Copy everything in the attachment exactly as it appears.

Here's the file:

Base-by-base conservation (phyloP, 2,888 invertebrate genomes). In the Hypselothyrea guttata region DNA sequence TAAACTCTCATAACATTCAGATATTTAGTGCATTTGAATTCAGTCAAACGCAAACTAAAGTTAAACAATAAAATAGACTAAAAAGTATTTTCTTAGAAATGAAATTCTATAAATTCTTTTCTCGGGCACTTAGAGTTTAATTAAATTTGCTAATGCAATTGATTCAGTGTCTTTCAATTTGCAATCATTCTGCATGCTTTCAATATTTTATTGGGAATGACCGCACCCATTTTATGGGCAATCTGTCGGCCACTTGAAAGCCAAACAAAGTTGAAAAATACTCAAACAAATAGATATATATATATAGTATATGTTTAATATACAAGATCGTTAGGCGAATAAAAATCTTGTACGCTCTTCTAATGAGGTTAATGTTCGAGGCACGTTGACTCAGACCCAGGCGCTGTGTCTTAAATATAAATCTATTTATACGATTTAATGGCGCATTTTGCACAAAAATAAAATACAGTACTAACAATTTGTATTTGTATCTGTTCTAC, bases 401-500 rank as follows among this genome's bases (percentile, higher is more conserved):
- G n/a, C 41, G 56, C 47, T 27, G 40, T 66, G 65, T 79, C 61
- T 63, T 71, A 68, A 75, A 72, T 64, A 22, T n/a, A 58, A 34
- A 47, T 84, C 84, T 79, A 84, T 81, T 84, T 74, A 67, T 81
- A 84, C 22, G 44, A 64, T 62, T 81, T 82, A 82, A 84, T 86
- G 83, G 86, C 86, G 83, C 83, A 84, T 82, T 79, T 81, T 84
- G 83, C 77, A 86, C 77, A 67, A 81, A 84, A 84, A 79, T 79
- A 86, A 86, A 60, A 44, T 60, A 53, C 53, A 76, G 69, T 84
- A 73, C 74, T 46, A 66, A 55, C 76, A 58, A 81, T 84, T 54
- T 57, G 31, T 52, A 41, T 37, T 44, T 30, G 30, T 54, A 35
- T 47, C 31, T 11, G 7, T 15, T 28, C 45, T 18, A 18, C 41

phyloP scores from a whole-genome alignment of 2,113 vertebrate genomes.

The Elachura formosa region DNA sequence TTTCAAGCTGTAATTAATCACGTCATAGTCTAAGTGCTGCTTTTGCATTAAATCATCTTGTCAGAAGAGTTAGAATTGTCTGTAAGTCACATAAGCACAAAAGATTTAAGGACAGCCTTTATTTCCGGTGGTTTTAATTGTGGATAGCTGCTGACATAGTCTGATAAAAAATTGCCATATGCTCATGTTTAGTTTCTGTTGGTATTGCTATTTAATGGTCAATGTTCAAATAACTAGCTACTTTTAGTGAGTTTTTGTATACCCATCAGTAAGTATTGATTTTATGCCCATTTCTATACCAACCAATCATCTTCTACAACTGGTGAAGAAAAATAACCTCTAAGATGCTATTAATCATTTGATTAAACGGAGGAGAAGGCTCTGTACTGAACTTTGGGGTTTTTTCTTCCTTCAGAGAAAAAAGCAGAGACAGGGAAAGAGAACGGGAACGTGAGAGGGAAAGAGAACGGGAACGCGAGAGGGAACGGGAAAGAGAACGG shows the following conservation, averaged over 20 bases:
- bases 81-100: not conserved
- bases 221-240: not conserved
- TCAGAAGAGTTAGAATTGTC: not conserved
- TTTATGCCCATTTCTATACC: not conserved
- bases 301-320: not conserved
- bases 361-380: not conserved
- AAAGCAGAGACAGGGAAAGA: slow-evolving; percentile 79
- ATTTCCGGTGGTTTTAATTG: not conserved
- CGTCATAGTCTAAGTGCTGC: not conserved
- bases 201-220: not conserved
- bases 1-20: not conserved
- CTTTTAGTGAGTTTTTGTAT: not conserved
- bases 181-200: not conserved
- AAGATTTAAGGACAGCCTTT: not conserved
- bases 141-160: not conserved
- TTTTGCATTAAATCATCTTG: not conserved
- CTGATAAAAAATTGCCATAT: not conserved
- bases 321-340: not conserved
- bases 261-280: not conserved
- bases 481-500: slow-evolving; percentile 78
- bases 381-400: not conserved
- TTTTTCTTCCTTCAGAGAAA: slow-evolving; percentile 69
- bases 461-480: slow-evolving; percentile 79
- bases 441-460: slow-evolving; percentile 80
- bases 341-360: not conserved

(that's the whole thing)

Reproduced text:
Base-by-base conservation (phyloP, 2,888 invertebrate genomes). In the Hypselothyrea guttata region DNA sequence TAAACTCTCATAACATTCAGATATTTAGTGCATTTGAATTCAGTCAAACGCAAACTAAAGTTAAACAATAAAATAGACTAAAAAGTATTTTCTTAGAAATGAAATTCTATAAATTCTTTTCTCGGGCACTTAGAGTTTAATTAAATTTGCTAATGCAATTGATTCAGTGTCTTTCAATTTGCAATCATTCTGCATGCTTTCAATATTTTATTGGGAATGACCGCACCCATTTTATGGGCAATCTGTCGGCCACTTGAAAGCCAAACAAAGTTGAAAAATACTCAAACAAATAGATATATATATATAGTATATGTTTAATATACAAGATCGTTAGGCGAATAAAAATCTTGTACGCTCTTCTAATGAGGTTAATGTTCGAGGCACGTTGACTCAGACCCAGGCGCTGTGTCTTAAATATAAATCTATTTATACGATTTAATGGCGCATTTTGCACAAAAATAAAATACAGTACTAACAATTTGTATTTGTATCTGTTCTAC, bases 401-500 rank as follows among this genome's bases (percentile, higher is more conserved):
- G n/a, C 41, G 56, C 47, T 27, G 40, T 66, G 65, T 79, C 61
- T 63, T 71, A 68, A 75, A 72, T 64, A 22, T n/a, A 58, A 34
- A 47, T 84, C 84, T 79, A 84, T 81, T 84, T 74, A 67, T 81
- A 84, C 22, G 44, A 64, T 62, T 81, T 82, A 82, A 84, T 86
- G 83, G 86, C 86, G 83, C 83, A 84, T 82, T 79, T 81, T 84
- G 83, C 77, A 86, C 77, A 67, A 81, A 84, A 84, A 79, T 79
- A 86, A 86, A 60, A 44, T 60, A 53, C 53, A 76, G 69, T 84
- A 73, C 74, T 46, A 66, A 55, C 76, A 58, A 81, T 84, T 54
- T 57, G 31, T 52, A 41, T 37, T 44, T 30, G 30, T 54, A 35
- T 47, C 31, T 11, G 7, T 15, T 28, C 45, T 18, A 18, C 41

phyloP scores from a whole-genome alignment of 2,113 vertebrate genomes.

The Elachura formosa region DNA sequence TTTCAAGCTGTAATTAATCACGTCATAGTCTAAGTGCTGCTTTTGCATTAAATCATCTTGTCAGAAGAGTTAGAATTGTCTGTAAGTCACATAAGCACAAAAGATTTAAGGACAGCCTTTATTTCCGGTGGTTTTAATTGTGGATAGCTGCTGACATAGTCTGATAAAAAATTGCCATATGCTCATGTTTAGTTTCTGTTGGTATTGCTATTTAATGGTCAATGTTCAAATAACTAGCTACTTTTAGTGAGTTTTTGTATACCCATCAGTAAGTATTGATTTTATGCCCATTTCTATACCAACCAATCATCTTCTACAACTGGTGAAGAAAAATAACCTCTAAGATGCTATTAATCATTTGATTAAACGGAGGAGAAGGCTCTGTACTGAACTTTGGGGTTTTTTCTTCCTTCAGAGAAAAAAGCAGAGACAGGGAAAGAGAACGGGAACGTGAGAGGGAAAGAGAACGGGAACGCGAGAGGGAACGGGAAAGAGAACGG shows the following conservation, averaged over 20 bases:
- bases 81-100: not conserved
- bases 221-240: not conserved
- TCAGAAGAGTTAGAATTGTC: not conserved
- TTTATGCCCATTTCTATACC: not conserved
- bases 301-320: not conserved
- bases 361-380: not conserved
- AAAGCAGAGACAGGGAAAGA: slow-evolving; percentile 79
- ATTTCCGGTGGTTTTAATTG: not conserved
- CGTCATAGTCTAAGTGCTGC: not conserved
- bases 201-220: not conserved
- bases 1-20: not conserved
- CTTTTAGTGAGTTTTTGTAT: not conserved
- bases 181-200: not conserved
- AAGATTTAAGGACAGCCTTT: not conserved
- bases 141-160: not conserved
- TTTTGCATTAAATCATCTTG: not conserved
- CTGATAAAAAATTGCCATAT: not conserved
- bases 321-340: not conserved
- bases 261-280: not conserved
- bases 481-500: slow-evolving; percentile 78
- bases 381-400: not conserved
- TTTTTCTTCCTTCAGAGAAA: slow-evolving; percentile 69
- bases 461-480: slow-evolving; percentile 79
- bases 441-460: slow-evolving; percentile 80
- bases 341-360: not conserved